On December 4, 2013 The Getty Conservation Institute (GCI) and World Monuments Fund (WMF) and Farallon Geographics announced the public release of Arches 1.0—an open-source, web-based geospatial information system (GIS) for cultural heritage inventory and management, built specifically to help heritage organizations safeguard cultural heritage sites worldwide.
"By incorporating a broad range of international standards, Arches meets a critical need in terms of gathering, making accessible and preserving key information about cultural heritage. “Knowing what you have is the critical first step in the conservation process. Inventorying heritage assets is a major task and a major investment,” said Bonnie Burnham, President and CEO of World Monuments Fund.
"Cultural heritage inventories are difficult to establish and maintain. Agencies often rely on costly proprietary software that is frequently a mismatch for the needs of the heritage field or they create custom information systems from scratch. Both approaches remain problematic and many national and local authorities around the world are struggling to find resources to address these challenges. The GCI and WMF have responded to this need by partnering to create Arches, which is available at no cost. Arches can present its user interface in any language or in multiple languages, and is configurable to any geographic location or region. It is web-based to provide for the widest access and requires minimal training.
"The system is freely available for download from the Internet so that institutions may install it at any location in the world. “Our hope is that by creating Arches we can help reduce the need for heritage institutions to expend scarce resources on creating systems from the ground up, and also alleviate the need for them to engage in the complexities and constantly changing world of software development,” said Tim Whalen, Director of the Getty Conservation Institute in Los Angeles. In developing Arches, the GCI and WMF consulted international best practices and standards, engaging nearly 20 national, regional, and local government heritage authorities from the US, England, Belgium, France, and the Middle East, as well as information technology experts from the US and Europe. The contributions of English Heritage and the Flanders Heritage Agency have played a particularly important role during the development process. Data provided by English Heritage has been valuable for system development, and it is incorporated as a sample data set within the demonstration version of Arches.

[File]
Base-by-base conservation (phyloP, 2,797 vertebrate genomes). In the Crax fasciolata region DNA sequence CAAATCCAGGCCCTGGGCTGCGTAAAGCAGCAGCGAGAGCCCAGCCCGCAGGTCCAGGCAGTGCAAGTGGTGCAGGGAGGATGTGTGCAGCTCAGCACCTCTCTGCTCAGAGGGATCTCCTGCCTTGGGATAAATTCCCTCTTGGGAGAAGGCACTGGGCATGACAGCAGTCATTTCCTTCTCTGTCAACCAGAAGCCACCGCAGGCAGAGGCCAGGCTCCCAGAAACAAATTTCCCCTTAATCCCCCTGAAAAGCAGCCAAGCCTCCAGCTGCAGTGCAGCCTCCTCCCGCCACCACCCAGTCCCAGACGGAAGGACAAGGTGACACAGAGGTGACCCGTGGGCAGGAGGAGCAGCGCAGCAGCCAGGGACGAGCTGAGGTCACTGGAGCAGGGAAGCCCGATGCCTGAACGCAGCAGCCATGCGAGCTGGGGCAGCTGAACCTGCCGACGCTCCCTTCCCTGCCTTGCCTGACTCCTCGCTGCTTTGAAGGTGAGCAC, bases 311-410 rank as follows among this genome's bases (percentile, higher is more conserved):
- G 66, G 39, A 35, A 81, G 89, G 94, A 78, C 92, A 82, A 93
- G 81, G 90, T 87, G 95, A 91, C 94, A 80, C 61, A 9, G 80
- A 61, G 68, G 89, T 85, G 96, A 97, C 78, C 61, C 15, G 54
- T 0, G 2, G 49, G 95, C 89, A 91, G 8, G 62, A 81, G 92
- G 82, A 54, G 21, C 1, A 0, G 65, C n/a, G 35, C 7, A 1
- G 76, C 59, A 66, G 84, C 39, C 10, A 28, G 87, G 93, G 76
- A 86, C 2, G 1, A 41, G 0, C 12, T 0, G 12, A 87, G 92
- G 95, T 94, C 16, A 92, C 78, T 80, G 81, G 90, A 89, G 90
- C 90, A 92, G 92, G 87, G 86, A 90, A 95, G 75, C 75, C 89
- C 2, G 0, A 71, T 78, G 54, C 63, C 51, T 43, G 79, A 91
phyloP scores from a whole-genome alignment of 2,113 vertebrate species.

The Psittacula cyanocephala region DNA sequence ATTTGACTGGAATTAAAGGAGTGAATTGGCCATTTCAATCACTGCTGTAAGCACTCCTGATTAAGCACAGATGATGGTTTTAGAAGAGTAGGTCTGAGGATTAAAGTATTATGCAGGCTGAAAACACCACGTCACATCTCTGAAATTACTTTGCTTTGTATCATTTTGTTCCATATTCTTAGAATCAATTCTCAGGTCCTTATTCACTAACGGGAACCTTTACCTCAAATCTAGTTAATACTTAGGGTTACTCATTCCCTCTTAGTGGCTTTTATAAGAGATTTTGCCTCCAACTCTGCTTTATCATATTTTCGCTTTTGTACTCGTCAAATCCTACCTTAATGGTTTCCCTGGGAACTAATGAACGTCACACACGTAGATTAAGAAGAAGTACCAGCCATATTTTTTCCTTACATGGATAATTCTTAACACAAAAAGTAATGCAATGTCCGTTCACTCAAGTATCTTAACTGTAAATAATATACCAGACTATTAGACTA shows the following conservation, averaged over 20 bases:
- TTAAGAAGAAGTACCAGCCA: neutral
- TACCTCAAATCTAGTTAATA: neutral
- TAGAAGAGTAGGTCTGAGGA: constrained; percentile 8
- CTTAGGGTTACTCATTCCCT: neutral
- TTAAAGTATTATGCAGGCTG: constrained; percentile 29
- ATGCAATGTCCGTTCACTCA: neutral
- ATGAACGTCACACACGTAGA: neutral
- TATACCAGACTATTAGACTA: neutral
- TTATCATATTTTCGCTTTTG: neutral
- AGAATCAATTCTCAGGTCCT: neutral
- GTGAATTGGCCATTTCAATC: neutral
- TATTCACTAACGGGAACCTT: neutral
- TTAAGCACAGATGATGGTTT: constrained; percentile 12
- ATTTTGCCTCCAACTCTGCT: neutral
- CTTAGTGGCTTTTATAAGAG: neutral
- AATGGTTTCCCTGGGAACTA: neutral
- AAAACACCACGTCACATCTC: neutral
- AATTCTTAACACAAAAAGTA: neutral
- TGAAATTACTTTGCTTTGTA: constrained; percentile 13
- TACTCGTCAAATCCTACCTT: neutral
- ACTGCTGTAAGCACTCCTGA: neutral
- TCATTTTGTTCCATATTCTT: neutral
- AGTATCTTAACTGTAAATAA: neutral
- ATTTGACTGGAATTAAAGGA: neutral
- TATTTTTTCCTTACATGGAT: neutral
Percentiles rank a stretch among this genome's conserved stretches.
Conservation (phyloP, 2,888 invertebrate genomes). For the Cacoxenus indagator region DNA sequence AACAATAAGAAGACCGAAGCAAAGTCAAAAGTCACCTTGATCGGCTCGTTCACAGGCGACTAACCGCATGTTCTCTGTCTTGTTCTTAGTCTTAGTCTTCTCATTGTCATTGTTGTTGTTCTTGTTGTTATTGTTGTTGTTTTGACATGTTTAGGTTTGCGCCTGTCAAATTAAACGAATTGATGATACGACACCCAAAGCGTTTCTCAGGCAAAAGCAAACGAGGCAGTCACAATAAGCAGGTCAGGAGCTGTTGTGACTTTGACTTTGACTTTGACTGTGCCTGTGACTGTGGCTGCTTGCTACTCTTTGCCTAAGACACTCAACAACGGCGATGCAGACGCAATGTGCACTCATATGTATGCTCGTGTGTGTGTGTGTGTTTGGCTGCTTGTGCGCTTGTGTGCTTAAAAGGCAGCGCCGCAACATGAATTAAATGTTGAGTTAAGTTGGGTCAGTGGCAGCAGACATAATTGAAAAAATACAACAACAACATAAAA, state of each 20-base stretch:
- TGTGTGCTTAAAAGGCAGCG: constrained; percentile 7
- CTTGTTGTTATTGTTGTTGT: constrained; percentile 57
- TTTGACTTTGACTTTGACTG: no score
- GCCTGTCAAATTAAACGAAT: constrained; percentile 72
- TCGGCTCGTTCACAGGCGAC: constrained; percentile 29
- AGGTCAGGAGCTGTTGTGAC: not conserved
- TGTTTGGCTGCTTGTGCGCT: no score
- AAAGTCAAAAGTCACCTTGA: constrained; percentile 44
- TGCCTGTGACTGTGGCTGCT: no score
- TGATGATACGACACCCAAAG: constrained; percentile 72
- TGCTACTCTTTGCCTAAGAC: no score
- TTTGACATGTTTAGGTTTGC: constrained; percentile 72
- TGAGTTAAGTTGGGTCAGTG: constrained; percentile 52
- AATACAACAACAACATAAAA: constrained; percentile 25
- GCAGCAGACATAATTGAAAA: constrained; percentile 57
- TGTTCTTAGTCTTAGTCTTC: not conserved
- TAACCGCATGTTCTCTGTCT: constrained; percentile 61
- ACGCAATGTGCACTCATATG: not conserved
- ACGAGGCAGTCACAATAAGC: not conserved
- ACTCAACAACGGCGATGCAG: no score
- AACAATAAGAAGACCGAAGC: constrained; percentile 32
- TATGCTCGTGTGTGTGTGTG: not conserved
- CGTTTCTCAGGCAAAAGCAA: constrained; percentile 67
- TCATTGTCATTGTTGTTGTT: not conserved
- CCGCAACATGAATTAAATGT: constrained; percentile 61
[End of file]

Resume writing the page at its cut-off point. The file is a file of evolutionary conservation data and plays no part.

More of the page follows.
"The careful integration of standards in Arches also will encourage the creation and management of data using best practices. This makes the exchange and comparison of data between Arches and other information systems easier, both within the heritage community and related fields, and it will ultimately support the longevity of important information related to cultural sites. Once the Arches system is installed, institutions implementing it can control the degree of visibility of their data. They may choose to have the system and its data totally open to online access, partially open, accessible with a log-in, not accessible at all, or somewhere in between" (http://artdaily.com/news/66701/Getty-and-World-Monuments-Fund-release-Arches-Software-to-help-safeguard-cultural-heritage-sites-#.UqM80_SIBcY, accessed 12-07-2013).